Delphi Programming Guide
Delphi Programmer 

Menu  Table of contents

Part I - Foundations
  Chapter 1 – Delphi 7 and Its IDE
  Chapter 2 – The Delphi Programming Language
  Chapter 3 – The Run-Time Library
  Chapter 4 – Core Library classes
  Chapter 5 – Visual Controls
  Chapter 6 – Building the User Interface
  Chapter 7 – Working with Forms
Part II - Delphi Object-Oriented Architectures
  Chapter 8 – The Architecture of Delphi Applications
  Chapter 9 – Writing Delphi Components
  Chapter 10 – Libraries and Packages
  Chapter 11 – Modeling and OOP Programming (with ModelMaker)
  Chapter 12 – From COM to COM+
Part III - Delphi Database-Oriented Architectures
  Chapter 13 – Delphi's Database Architecture
  Chapter 14 – Client/Server with dbExpress
  Chapter 15 – Working with ADO
  Chapter 16 – Multitier DataSnap Applications
  Chapter 17 – Writing Database Components
  Chapter 18 – Reporting with Rave
Part IV - Delphi, the Internet, and a .NET Preview
  Chapter 19 – Internet Programming: Sockets and Indy
  Chapter 20 – Web Programming with WebBroker and WebSnap
  Chapter 21 – Web Programming with IntraWeb
  Chapter 22 – Using XML Technologies
  Chapter 23 – Web Services and SOAP
  Chapter 24 – The Microsoft .NET Architecture from the Delphi Perspective
  Chapter 25 – Delphi for .NET Preview: The Language and the RTL
  Appendix A – Extra Delphi Tools by the Author
  Appendix B – Extra Delphi Tools from Other Sources
  Appendix C – Free Companion Books on Delphi
  List of Figures    
  List of tables    
  List of Listings    
  List of Sidebars  

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Dialog Boxes and Other Secondary Forms

When you write a program, there is no significant difference between a dialog box and another secondary form, aside from the border, the border icons, and similar user-interface elements you can customize.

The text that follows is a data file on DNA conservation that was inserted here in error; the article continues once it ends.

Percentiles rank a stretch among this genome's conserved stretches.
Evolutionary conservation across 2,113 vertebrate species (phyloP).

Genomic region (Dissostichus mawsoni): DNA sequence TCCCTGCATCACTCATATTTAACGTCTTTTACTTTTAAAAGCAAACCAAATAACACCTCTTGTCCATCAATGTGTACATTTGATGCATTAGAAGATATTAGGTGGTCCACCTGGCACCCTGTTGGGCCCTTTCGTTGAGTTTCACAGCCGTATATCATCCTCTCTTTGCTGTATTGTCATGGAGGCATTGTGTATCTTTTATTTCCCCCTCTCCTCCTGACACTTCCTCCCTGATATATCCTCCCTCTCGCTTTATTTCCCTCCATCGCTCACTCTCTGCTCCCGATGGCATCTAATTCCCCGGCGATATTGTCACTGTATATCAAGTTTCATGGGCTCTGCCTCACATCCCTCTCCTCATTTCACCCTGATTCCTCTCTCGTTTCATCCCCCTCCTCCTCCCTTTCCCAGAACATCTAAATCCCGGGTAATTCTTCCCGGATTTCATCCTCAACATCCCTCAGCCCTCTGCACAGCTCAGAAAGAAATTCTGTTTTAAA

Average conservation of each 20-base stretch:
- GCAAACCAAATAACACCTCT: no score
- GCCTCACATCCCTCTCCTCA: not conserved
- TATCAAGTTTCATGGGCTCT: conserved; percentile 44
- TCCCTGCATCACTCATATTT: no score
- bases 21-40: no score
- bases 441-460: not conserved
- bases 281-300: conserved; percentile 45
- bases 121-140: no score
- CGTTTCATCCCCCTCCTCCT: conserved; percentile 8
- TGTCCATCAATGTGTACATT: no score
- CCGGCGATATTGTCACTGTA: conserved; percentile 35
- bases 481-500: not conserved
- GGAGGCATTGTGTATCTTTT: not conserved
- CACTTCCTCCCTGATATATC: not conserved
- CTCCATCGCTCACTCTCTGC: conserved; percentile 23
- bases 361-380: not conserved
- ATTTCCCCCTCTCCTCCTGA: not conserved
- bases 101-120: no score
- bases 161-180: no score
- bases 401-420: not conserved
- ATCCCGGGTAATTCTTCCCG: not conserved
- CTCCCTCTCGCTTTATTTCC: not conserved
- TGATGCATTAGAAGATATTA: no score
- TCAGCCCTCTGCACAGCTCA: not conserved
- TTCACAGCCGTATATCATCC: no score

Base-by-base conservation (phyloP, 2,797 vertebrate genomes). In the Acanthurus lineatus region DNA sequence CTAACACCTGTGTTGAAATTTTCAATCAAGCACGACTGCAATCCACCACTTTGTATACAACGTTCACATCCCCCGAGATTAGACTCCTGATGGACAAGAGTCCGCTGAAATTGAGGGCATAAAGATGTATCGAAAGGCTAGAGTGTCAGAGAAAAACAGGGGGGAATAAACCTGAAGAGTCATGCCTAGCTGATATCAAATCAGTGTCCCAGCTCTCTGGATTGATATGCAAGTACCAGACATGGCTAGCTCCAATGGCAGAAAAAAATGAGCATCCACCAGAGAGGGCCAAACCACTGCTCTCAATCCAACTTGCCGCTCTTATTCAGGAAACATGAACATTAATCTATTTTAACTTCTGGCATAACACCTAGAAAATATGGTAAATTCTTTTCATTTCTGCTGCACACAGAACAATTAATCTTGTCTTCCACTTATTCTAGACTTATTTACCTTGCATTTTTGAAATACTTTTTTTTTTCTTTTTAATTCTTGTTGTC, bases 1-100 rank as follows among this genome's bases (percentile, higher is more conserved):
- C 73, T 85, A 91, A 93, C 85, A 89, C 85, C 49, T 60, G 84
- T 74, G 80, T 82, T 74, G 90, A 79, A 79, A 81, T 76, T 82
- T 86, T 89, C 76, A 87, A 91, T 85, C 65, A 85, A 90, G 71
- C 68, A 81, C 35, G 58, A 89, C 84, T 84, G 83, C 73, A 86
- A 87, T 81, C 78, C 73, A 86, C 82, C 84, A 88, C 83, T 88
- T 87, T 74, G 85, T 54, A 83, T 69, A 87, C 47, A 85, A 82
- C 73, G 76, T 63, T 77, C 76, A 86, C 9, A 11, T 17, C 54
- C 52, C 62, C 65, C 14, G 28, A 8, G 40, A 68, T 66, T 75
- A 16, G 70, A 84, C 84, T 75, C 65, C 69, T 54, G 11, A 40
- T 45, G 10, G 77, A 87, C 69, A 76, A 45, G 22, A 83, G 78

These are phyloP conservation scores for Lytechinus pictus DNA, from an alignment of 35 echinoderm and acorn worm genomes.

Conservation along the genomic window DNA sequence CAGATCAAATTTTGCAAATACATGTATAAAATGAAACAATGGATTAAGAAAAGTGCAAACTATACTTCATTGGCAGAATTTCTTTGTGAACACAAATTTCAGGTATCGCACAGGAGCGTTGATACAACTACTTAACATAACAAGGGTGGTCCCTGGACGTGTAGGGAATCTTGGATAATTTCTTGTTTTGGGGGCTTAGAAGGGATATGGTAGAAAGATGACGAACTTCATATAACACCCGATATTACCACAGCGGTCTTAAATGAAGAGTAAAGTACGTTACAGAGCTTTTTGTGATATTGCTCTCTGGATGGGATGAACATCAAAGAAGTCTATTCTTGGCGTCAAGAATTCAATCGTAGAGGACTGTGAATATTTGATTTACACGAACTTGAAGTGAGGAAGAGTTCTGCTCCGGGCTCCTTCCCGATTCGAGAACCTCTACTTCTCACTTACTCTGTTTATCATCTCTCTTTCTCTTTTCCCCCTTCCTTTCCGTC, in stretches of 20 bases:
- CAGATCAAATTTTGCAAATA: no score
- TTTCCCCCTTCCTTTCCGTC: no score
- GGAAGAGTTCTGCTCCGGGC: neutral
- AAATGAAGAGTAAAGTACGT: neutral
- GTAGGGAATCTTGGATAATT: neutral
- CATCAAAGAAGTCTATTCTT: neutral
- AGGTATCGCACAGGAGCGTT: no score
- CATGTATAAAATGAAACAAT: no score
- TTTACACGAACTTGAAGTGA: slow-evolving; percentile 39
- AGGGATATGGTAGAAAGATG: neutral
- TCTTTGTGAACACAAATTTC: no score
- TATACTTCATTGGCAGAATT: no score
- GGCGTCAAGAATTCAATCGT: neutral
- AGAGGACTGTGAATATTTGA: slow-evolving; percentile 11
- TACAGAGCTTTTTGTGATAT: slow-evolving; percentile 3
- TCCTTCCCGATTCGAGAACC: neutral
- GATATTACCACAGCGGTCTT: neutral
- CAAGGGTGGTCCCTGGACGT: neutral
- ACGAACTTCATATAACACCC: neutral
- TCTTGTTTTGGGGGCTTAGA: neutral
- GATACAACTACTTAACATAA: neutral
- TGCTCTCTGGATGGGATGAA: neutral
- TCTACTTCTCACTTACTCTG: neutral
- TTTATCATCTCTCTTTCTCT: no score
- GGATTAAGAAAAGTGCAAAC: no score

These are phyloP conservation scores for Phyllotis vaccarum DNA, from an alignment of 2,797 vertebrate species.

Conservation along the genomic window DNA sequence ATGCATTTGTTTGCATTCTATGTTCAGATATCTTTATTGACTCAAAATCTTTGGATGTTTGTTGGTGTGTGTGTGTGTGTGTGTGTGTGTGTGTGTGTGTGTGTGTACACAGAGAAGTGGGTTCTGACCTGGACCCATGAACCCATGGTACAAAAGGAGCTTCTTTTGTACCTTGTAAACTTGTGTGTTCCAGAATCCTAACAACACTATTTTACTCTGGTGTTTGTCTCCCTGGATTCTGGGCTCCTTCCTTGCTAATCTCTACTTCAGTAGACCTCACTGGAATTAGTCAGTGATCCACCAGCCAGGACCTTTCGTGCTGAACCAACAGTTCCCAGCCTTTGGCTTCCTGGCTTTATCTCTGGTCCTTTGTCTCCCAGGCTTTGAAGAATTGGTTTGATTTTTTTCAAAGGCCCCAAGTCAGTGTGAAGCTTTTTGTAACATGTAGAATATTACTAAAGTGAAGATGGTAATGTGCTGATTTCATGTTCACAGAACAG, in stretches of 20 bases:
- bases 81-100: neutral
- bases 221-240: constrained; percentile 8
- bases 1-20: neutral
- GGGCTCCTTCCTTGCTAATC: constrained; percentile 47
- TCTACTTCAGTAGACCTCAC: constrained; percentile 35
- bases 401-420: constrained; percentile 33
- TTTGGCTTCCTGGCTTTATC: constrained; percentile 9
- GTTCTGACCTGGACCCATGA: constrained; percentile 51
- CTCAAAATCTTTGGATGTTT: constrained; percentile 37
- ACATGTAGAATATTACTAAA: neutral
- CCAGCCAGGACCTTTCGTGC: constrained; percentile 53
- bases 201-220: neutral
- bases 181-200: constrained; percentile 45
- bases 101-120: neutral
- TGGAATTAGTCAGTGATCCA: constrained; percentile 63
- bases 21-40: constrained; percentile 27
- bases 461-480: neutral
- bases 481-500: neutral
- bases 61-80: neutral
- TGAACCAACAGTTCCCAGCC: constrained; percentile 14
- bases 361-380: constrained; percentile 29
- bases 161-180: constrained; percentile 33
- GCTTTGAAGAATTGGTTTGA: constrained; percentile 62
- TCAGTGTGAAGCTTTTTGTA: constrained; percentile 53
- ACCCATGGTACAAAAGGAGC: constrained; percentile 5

What users associate with a dialog box is the concept of a modal window—a window that takes the focus and must be closed before the user can move back to the main window. This is true for message boxes and usually for dialog boxes, as well. However, you can also have nonmodal—or modeless—dialog boxes.

So, if you think dialog boxes are just modal forms, you are on the right track, but your description is not precise. In Delphi (as in Windows), you can have modeless dialog boxes and modal forms. You must consider two different elements: The form's border and its user interface determine whether it looks like a dialog box; the use of two different methods (Show and ShowModal) to display the secondary form determines its behavior (modeless or modal).

Adding a Second Form to a Program

To add a second form to an application, you click the New Form button on the Delphi toolbar or use the File ® New ® Form menu command. As an alternative, you can select File ® New ® Other, move to the Forms or Dialogs page, and choose one of the available form templates or form wizards.

If you have two forms in a project, you can use the View Form or View Unit button on the Delphi toolbar to navigate through them at design time. You can also choose which form is the main one and which forms should be automatically created at startup using the Forms page of the Project Options dialog box. This information is reflected in the source code of the project file.


Secondary forms are automatically created in the project source-code file depending on the status of the Auto Create Forms check box on the Designer page of the Environment Options dialog box. Although automatic creation is the simplest and most reliable approach for novice developers and quick-and-dirty projects, I suggest that you disable this check box for any serious development. When your application contains hundreds of forms, they shouldn't all be created at application startup. Create instances of secondary forms when and where you need them, and free them when you're done.

Once you have prepared the secondary form, you can set its Visible property to True, and both forms will show up as the program starts. In general, the secondary forms of an application are left "invisible" and are then displayed by calling the Show method (or setting the Visible property at run time). If you use the Show function, the second form will be displayed as modeless, so you can move back to the first form while the second is still visible. To close the second form, you might use its system menu or click a button or menu item that calls the Close method. As you've just seen, the default close action (see the OnClose event) for a secondary form is simply to hide it, so the secondary form is not destroyed when it is closed. It is kept in memory (again, not always the best approach) and is available if you want to show it again.

Creating Secondary Forms at Run Time

Unless you create all the forms when the program starts, you'll need to check whether a form exists and create it if necessary. The simplest case occurs when you want to create multiple copies of the same form at run time. In the MultiWin/QMultiWin example, I've done this by writing the following code: